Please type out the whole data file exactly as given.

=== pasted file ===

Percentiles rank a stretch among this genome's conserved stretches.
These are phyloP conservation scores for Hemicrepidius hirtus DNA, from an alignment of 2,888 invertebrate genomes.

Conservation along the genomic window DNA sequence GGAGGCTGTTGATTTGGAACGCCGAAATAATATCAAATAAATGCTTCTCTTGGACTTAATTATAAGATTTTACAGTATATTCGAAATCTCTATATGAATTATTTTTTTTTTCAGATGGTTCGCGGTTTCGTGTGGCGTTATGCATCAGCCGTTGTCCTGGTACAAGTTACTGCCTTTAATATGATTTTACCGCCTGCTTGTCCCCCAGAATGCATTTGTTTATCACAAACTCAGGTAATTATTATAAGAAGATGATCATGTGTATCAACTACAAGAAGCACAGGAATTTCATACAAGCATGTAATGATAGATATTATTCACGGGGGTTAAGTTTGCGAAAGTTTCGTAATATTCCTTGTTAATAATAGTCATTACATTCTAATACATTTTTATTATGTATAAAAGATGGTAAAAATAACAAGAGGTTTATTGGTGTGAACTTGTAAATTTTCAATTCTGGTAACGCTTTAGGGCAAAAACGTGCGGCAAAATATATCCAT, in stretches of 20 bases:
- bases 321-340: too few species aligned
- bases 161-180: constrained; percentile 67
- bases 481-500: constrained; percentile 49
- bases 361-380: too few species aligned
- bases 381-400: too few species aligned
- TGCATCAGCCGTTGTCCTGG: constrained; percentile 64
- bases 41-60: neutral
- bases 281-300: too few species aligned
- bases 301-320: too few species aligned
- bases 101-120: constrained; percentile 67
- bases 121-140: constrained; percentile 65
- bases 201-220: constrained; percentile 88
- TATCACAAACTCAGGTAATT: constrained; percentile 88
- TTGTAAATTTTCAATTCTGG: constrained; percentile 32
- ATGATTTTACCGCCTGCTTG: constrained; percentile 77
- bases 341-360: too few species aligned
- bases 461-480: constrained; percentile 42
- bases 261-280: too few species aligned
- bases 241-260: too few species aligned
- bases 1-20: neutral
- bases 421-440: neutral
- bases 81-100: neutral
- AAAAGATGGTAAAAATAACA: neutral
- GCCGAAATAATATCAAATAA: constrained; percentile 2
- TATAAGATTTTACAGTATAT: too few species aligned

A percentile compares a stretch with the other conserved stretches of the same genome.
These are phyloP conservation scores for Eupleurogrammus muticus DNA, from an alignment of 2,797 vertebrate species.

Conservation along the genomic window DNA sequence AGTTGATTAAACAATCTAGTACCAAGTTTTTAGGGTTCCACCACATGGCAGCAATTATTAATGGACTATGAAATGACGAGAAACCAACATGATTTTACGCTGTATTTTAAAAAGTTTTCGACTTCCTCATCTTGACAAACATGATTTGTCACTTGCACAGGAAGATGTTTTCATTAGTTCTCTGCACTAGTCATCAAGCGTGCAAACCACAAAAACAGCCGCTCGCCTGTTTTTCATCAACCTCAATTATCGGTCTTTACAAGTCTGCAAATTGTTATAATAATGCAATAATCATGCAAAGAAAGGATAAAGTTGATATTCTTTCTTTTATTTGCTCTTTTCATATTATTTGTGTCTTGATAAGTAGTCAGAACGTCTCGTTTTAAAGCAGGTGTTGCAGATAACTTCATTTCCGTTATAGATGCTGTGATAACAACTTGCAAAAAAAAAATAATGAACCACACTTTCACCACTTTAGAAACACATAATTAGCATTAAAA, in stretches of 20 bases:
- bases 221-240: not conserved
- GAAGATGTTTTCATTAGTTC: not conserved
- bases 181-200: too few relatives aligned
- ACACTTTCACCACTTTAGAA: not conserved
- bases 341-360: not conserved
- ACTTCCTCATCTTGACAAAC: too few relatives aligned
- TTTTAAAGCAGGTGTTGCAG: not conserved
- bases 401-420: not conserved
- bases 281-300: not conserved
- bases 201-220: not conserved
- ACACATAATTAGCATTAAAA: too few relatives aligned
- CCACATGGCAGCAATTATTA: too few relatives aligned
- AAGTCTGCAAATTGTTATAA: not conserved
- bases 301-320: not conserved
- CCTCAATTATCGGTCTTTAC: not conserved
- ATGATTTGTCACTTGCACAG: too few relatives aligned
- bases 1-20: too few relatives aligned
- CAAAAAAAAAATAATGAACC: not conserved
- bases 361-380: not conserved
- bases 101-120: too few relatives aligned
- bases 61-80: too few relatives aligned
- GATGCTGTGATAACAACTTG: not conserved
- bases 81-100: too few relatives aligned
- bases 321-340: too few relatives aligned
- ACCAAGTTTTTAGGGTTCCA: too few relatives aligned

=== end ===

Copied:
Percentiles rank a stretch among this genome's conserved stretches.
These are phyloP conservation scores for Hemicrepidius hirtus DNA, from an alignment of 2,888 invertebrate genomes.

Conservation along the genomic window DNA sequence GGAGGCTGTTGATTTGGAACGCCGAAATAATATCAAATAAATGCTTCTCTTGGACTTAATTATAAGATTTTACAGTATATTCGAAATCTCTATATGAATTATTTTTTTTTTCAGATGGTTCGCGGTTTCGTGTGGCGTTATGCATCAGCCGTTGTCCTGGTACAAGTTACTGCCTTTAATATGATTTTACCGCCTGCTTGTCCCCCAGAATGCATTTGTTTATCACAAACTCAGGTAATTATTATAAGAAGATGATCATGTGTATCAACTACAAGAAGCACAGGAATTTCATACAAGCATGTAATGATAGATATTATTCACGGGGGTTAAGTTTGCGAAAGTTTCGTAATATTCCTTGTTAATAATAGTCATTACATTCTAATACATTTTTATTATGTATAAAAGATGGTAAAAATAACAAGAGGTTTATTGGTGTGAACTTGTAAATTTTCAATTCTGGTAACGCTTTAGGGCAAAAACGTGCGGCAAAATATATCCAT, in stretches of 20 bases:
- bases 321-340: too few species aligned
- bases 161-180: constrained; percentile 67
- bases 481-500: constrained; percentile 49
- bases 361-380: too few species aligned
- bases 381-400: too few species aligned
- TGCATCAGCCGTTGTCCTGG: constrained; percentile 64
- bases 41-60: neutral
- bases 281-300: too few species aligned
- bases 301-320: too few species aligned
- bases 101-120: constrained; percentile 67
- bases 121-140: constrained; percentile 65
- bases 201-220: constrained; percentile 88
- TATCACAAACTCAGGTAATT: constrained; percentile 88
- TTGTAAATTTTCAATTCTGG: constrained; percentile 32
- ATGATTTTACCGCCTGCTTG: constrained; percentile 77
- bases 341-360: too few species aligned
- bases 461-480: constrained; percentile 42
- bases 261-280: too few species aligned
- bases 241-260: too few species aligned
- bases 1-20: neutral
- bases 421-440: neutral
- bases 81-100: neutral
- AAAAGATGGTAAAAATAACA: neutral
- GCCGAAATAATATCAAATAA: constrained; percentile 2
- TATAAGATTTTACAGTATAT: too few species aligned

A percentile compares a stretch with the other conserved stretches of the same genome.
These are phyloP conservation scores for Eupleurogrammus muticus DNA, from an alignment of 2,797 vertebrate species.

Conservation along the genomic window DNA sequence AGTTGATTAAACAATCTAGTACCAAGTTTTTAGGGTTCCACCACATGGCAGCAATTATTAATGGACTATGAAATGACGAGAAACCAACATGATTTTACGCTGTATTTTAAAAAGTTTTCGACTTCCTCATCTTGACAAACATGATTTGTCACTTGCACAGGAAGATGTTTTCATTAGTTCTCTGCACTAGTCATCAAGCGTGCAAACCACAAAAACAGCCGCTCGCCTGTTTTTCATCAACCTCAATTATCGGTCTTTACAAGTCTGCAAATTGTTATAATAATGCAATAATCATGCAAAGAAAGGATAAAGTTGATATTCTTTCTTTTATTTGCTCTTTTCATATTATTTGTGTCTTGATAAGTAGTCAGAACGTCTCGTTTTAAAGCAGGTGTTGCAGATAACTTCATTTCCGTTATAGATGCTGTGATAACAACTTGCAAAAAAAAAATAATGAACCACACTTTCACCACTTTAGAAACACATAATTAGCATTAAAA, in stretches of 20 bases:
- bases 221-240: not conserved
- GAAGATGTTTTCATTAGTTC: not conserved
- bases 181-200: too few relatives aligned
- ACACTTTCACCACTTTAGAA: not conserved
- bases 341-360: not conserved
- ACTTCCTCATCTTGACAAAC: too few relatives aligned
- TTTTAAAGCAGGTGTTGCAG: not conserved
- bases 401-420: not conserved
- bases 281-300: not conserved
- bases 201-220: not conserved
- ACACATAATTAGCATTAAAA: too few relatives aligned
- CCACATGGCAGCAATTATTA: too few relatives aligned
- AAGTCTGCAAATTGTTATAA: not conserved
- bases 301-320: not conserved
- CCTCAATTATCGGTCTTTAC: not conserved
- ATGATTTGTCACTTGCACAG: too few relatives aligned
- bases 1-20: too few relatives aligned
- CAAAAAAAAAATAATGAACC: not conserved
- bases 361-380: not conserved
- bases 101-120: too few relatives aligned
- bases 61-80: too few relatives aligned
- GATGCTGTGATAACAACTTG: not conserved
- bases 81-100: too few relatives aligned
- bases 321-340: too few relatives aligned
- ACCAAGTTTTTAGGGTTCCA: too few relatives aligned